From Preservation Issues, Volume 6, Number 2

The Women of the Clubs: 1890-1920

by John Saunders

In March of 1910, a group of women met in the home of Marie Garesche to discuss the formation of a suffrage organization in St. Louis. Formally incorporating itself as the Equal Suffrage League of St. Louis on April 8, 1910, the new organization sponsored a speech by noted English suffragist Ethel Arnold three days later at the Wednesday Club Auditorium in the Central West End. The Wednesday Club headquarters, at the southwest corner of Westminster and Taylor Avenues, had been designed in 1908 by architect Theodore Link.


NAWSA's decision to hold its convention in St. Louis recognized how important the city had become to the national suffrage movement.
Founded as a study club in 1890, the Wednesday Club quickly developed a reputation for academic seriousness. Kate Chopin, author of The Awakening, had been a founding member of the club, as was Charlotte Eliot, the mother of poet T.S. Eliot.

Another organization with members active in the suffrage movement was the St. Louis Woman's Club, founded in 1903 to welcome important guests to the 1904 Louisiana Purchase Exposition. The St. Louis Woman's Club, located in the Central West End like the Wednesday Club, occupied a Colonial Revival mansion at 4600 Lindell Boulevard where it remains to this day.

Although the Wednesday Club and St. Louis Woman's Club were different in character and mission, a number of prominent women who belonged to both provided a core of members for the Equal Suffrage League. Neither club ever formally endorsed the cause of suffrage, but the Wednesday Club alone provided more than one-quarter of the league's members. Over one-third of the league's total membership was from the affluent Central West End.

From 1910-1912, the Equal Suffrage League continued to meet in the Central West End at the Cabanne Branch of the St. Louis Public Library, a 1906 Beaux Arts design from Mauran, Russell & Garden, at 1106 Union Boulevard. The decision to meet at a branch library would supply a model for the League's growth.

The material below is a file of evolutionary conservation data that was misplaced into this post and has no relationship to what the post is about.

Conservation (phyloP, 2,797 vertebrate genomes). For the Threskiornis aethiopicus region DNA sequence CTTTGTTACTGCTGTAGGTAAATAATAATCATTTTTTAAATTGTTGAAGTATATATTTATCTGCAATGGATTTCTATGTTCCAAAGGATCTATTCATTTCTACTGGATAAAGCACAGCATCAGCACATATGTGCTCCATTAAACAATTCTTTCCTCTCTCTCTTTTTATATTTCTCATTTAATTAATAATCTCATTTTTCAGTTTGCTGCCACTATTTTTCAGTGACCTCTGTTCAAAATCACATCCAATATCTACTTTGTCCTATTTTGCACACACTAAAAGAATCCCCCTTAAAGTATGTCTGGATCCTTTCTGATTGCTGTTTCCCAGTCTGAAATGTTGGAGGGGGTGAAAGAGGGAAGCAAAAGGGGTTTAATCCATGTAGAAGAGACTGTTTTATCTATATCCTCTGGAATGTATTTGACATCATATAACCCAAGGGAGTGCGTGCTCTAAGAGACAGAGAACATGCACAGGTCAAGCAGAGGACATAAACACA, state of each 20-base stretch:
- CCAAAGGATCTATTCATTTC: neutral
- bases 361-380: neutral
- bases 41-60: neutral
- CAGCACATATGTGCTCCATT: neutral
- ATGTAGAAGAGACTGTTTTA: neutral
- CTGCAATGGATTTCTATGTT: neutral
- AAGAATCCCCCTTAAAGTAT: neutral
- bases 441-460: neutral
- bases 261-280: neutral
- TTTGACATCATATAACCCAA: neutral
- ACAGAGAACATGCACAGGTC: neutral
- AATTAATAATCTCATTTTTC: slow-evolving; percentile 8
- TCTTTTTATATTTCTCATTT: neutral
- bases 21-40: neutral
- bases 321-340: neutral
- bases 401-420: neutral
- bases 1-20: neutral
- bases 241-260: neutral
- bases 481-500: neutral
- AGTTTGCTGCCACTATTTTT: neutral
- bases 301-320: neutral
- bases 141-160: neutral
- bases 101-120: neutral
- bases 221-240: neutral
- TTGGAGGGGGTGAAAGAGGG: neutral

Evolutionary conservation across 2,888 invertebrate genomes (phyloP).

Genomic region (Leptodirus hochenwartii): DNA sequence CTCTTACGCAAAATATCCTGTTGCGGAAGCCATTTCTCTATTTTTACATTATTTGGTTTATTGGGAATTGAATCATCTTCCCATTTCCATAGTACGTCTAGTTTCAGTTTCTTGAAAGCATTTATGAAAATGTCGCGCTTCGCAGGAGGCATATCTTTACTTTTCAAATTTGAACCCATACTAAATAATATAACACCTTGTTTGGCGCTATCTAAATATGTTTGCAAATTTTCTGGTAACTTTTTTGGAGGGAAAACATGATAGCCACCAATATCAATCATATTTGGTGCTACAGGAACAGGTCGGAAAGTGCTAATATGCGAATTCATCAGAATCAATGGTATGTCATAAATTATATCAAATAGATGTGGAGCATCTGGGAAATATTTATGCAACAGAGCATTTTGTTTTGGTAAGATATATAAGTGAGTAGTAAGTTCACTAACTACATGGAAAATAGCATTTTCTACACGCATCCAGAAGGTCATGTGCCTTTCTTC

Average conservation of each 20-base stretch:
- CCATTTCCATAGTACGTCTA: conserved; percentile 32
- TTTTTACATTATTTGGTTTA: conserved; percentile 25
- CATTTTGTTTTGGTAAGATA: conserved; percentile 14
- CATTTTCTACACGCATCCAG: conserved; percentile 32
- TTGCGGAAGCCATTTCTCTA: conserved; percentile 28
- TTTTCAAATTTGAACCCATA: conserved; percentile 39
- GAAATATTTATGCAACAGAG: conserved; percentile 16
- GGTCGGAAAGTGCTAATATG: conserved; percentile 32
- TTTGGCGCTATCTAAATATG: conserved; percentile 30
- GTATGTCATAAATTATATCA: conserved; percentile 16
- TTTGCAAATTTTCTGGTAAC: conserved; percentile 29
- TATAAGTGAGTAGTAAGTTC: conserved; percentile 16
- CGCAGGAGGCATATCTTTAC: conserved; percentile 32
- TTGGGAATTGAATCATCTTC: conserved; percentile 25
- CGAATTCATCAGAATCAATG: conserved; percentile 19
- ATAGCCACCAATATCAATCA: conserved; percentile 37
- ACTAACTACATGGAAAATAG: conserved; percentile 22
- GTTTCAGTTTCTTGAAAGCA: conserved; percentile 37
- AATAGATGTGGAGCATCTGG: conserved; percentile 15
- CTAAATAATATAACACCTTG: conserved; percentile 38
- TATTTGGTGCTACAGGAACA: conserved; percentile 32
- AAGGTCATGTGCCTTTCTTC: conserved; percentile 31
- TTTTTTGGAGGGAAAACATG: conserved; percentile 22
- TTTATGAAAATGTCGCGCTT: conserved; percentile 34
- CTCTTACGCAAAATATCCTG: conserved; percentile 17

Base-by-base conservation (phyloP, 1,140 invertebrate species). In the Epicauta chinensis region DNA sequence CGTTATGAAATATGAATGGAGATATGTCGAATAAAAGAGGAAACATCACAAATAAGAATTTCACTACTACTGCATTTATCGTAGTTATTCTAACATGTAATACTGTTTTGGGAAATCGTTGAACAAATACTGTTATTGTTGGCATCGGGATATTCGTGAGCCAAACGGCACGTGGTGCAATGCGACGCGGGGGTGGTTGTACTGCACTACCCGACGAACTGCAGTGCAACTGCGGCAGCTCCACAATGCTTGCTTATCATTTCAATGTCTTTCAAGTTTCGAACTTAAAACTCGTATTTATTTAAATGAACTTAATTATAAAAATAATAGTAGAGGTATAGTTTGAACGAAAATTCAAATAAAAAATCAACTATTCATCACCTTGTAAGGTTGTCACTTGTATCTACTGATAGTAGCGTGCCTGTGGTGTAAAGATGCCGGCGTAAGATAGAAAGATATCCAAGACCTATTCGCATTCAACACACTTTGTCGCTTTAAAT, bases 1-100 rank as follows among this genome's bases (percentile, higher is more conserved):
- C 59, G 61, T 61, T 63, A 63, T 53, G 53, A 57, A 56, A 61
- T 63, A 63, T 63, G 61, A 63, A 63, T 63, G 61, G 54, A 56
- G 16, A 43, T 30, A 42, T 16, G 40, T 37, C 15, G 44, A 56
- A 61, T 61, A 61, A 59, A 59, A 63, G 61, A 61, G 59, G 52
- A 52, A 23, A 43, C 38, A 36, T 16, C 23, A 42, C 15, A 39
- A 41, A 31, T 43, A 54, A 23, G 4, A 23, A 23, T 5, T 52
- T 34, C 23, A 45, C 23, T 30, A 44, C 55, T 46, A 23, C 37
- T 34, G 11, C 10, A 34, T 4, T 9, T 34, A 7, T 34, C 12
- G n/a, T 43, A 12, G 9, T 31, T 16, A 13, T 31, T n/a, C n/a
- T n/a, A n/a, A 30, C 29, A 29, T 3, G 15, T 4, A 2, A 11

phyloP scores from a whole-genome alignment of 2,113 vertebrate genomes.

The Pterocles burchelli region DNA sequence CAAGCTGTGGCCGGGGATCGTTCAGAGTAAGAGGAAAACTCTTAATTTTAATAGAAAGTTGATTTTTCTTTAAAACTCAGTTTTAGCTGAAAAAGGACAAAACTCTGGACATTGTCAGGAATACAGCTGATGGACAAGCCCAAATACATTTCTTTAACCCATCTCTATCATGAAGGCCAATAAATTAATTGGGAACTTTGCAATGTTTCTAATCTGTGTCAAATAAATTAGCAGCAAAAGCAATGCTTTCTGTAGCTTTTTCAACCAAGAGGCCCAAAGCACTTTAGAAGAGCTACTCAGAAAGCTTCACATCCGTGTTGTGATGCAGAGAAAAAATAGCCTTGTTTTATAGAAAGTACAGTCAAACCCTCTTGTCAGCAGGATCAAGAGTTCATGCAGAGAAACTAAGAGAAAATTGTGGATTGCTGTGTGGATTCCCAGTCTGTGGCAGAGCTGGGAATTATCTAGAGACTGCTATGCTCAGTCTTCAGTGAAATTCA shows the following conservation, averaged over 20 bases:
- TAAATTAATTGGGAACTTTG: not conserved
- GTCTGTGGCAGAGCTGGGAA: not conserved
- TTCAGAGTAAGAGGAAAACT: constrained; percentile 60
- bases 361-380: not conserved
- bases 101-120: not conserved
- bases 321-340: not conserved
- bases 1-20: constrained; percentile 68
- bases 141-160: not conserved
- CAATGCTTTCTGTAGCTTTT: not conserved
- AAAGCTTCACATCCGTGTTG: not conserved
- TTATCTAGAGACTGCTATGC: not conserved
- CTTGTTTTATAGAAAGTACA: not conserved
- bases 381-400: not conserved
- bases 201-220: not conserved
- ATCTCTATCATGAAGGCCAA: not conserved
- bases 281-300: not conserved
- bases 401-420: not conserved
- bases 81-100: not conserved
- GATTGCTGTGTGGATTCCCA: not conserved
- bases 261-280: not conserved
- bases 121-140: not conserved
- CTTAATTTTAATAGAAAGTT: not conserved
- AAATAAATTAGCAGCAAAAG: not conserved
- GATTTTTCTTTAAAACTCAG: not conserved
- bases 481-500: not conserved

By 1912, the league had formed affiliate chapters at the Barr and Crunden branches located closer to downtown. Both libraries had been built with grants from Andrew Carnegie: Barr was designed in Renaissance Revival style by Theodore Link and completed in 1906; Crunden was completed in 1909 as a Beaux Arts work from Earnes & Young. Additionally, both branches were near working-to-middle class neighborhoods, thereby expanding the suffrage movement beyond the borders of the Central West End.


By drawing from the strength of established women's organizations, and then moving to the public libraries and to downtown, the league broadened its appeal and made itself a formidable political presence.
In early 20th century St. Louis, downtown was still the hub of commercial and social activity, and so the league established headquarters in the Syndicate Trust Building at Tenth and Olive streets from 1912 to 1918, when it moved next door to the adjacent Century Building. The downtown office soon became an active center for the suffrage movement.

Despite the failure of a 1914 statewide referendum on suffrage, "The Cause" itself was becoming more and more popular among St. Louis women. Affiliate leagues for Jewish women, businesswomen, young women and working women were formed. By 1918, all wards of the city would be represented in the league as the result of a concerted effort to attract members from different backgrounds.